Will wonders never cease?

I also discovered the little cut-and-pasted movies of Mr. Cornell today, too.  Here's a good one called By Night With Torch and Spear:

Friday, February 10, 2012

Readings and Interpretations IV


All the previous “Readings and Interpretations” have focused primarily on the readings from class or readings tangentially related to class.  This week, though, I think it’s time I get started writing about the research project I’m currently working on.  A problem is, though, that this is a collaborative project I’m doing with a couple other doctoral students and some professors, and I don’t think I should write so publically about our ongoing research.  So I think I’ll keep the details vague about our project in this week’s post, and I’ll probably finish this journal in a different format that would allow me to go into greater detail about the specifics of the project.
I’m excited about the project because it deals with writing in the hard sciences, which is a topic I’m very interested in.  It’s a subject that can be examined from a lot of different perspectives, and we (the other researchers and I) are keeping our options open at the moment.  We’re not limiting our scope to only the rhetorical, genre, or pedagogical activities involved in science writing, but we’re reading the extant literature that looks at these activities in the sciences.  So we’re well aware that all of these activities are important, and we’re keeping them in mind as sorts of secondary studies that we might attempt after we’ve gathered our data and finished our primary study.  In other words, there’s a lot that can and will be done with the data we’re going to gather and analyze.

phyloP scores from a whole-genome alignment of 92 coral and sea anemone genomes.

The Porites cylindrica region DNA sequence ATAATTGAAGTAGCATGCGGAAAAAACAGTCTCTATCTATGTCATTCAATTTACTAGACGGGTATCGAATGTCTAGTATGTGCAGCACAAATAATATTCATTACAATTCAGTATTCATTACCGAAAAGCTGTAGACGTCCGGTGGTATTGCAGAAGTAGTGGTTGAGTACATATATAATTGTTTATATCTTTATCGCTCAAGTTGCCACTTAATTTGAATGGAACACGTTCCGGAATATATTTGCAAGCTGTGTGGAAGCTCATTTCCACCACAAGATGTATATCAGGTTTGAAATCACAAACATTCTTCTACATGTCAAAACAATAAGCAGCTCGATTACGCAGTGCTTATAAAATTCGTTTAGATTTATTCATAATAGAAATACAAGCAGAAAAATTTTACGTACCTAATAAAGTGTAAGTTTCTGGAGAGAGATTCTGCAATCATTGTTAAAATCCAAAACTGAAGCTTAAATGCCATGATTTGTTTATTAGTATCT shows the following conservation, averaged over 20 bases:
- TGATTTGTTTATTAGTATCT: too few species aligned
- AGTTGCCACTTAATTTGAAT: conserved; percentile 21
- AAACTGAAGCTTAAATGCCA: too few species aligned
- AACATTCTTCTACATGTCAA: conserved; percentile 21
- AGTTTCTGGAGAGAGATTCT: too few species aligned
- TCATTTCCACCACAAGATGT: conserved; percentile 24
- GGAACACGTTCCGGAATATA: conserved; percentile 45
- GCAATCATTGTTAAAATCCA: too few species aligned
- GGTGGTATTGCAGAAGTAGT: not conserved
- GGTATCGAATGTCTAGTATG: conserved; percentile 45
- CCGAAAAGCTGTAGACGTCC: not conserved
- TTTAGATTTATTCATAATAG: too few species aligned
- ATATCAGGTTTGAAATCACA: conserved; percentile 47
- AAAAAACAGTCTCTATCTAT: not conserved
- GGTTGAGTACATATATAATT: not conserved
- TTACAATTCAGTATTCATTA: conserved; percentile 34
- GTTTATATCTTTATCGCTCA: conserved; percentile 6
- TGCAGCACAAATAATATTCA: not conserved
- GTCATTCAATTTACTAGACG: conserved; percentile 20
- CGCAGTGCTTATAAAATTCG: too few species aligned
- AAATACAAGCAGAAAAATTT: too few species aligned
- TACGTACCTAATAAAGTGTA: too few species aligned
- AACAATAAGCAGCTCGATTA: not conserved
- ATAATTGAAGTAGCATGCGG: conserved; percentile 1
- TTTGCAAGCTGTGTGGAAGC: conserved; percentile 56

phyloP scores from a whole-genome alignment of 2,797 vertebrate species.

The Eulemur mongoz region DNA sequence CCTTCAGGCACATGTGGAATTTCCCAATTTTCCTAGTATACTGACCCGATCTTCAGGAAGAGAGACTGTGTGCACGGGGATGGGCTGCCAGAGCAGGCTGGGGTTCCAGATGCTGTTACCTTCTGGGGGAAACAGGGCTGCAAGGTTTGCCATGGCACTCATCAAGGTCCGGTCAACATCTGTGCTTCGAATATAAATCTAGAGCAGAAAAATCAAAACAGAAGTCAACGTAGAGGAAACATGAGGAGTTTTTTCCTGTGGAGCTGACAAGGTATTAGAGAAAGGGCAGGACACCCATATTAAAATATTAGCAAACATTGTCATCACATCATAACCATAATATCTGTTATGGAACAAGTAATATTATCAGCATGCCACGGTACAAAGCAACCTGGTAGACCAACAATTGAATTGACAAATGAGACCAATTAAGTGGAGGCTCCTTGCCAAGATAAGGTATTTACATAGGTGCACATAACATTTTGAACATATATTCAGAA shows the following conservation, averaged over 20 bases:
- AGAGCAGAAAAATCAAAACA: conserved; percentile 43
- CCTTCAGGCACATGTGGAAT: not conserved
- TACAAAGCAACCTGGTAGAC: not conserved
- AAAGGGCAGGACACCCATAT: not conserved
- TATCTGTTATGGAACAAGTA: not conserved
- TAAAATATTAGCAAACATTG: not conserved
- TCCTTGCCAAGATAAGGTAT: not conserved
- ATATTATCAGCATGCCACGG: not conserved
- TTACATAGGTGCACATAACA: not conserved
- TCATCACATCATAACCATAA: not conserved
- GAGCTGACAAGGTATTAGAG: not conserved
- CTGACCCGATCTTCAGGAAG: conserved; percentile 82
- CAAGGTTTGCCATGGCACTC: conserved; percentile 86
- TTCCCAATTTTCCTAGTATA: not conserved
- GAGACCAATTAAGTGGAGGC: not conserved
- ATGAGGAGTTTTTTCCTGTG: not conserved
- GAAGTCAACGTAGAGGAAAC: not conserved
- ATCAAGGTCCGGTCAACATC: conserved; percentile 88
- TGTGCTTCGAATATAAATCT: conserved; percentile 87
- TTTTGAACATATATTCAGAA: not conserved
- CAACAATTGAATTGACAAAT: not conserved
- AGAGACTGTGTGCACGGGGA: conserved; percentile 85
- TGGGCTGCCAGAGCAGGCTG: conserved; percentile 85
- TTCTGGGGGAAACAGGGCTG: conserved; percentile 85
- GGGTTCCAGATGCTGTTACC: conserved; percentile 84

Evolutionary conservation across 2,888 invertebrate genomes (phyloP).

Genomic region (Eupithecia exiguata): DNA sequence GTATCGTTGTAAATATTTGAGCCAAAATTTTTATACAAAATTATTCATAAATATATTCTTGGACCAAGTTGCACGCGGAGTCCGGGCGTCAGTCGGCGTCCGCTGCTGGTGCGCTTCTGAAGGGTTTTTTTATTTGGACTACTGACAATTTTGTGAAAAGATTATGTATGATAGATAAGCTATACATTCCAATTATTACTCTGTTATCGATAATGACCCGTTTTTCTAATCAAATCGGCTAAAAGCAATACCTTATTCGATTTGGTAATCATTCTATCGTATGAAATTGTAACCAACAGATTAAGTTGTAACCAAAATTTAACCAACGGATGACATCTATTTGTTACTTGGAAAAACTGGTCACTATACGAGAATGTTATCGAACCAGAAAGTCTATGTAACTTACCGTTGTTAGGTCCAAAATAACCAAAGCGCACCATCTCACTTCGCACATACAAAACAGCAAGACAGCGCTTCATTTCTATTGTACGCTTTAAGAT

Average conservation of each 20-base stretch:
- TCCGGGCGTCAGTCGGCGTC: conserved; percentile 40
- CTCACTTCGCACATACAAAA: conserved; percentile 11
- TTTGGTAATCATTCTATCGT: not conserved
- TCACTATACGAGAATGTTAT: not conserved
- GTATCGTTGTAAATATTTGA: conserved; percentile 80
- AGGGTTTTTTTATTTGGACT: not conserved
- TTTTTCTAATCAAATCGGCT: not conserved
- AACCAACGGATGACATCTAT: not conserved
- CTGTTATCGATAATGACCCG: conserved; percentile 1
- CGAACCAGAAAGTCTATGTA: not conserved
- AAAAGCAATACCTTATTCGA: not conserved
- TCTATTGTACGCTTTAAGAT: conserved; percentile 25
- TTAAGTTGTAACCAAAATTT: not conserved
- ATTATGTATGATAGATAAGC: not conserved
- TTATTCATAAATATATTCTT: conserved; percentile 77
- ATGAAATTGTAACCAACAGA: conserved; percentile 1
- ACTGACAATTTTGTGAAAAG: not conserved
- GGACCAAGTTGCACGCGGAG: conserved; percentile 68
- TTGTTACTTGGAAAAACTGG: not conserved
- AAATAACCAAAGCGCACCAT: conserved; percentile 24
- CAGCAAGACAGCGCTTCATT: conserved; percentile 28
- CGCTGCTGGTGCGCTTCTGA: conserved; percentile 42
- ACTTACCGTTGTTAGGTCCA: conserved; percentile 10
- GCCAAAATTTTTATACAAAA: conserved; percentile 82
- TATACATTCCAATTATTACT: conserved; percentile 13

The group met this morning to work out a plan for the next month, and one of my questions was if, before we start gathering data, we should set some categories of things to look for.  I’m new to this kind of study, so I was glad to learn that I wasn’t the only one wondering about this.  But we decided that we’ll approach it as more of a grounded study in which we formulate hypotheses as we move from data to codes to concept to categories to theory.  Of course we all have hypotheses working in our heads, and we all expressed one or two just in casual conversation during our meeting, but I think it’s best that we keep these hypotheses out of our early stages of research to keep ourselves from somehow leading or shaping our data to fit our preconceptions about it as we collect it.  This decision to take a grounded theory approach has us questioning our assumptions from the outset, and this questioning has already proven useful.  I’ve noticed that I have a lot of preconceptions about a type of writing that, I have also noticed, I actually know little about.  I’ve caught myself making generalizations about how scientists think about writing that I simply have no right to make.
It’s invigorating to work with a motivated group of people.  Every research project I’ve ever done was completely solo—me and books and articles and a Microsoft Word document.  I didn’t really think of myself as a particularly good collaborator, and I didn’t really think I would like collaborating.  But I was wrong about that.  I’ve come to the realization lately that a lot of aspects of my writing/researching process that I thought I was certain about are not as set in stone as I believed.  I had a way of doing things, and I thought that deviating from that way in the slightest would throw everything into disarray.  I am a much more adaptable, flexible scholar than I ever thought.

Thursday, February 2, 2012

Readings and Interpretations III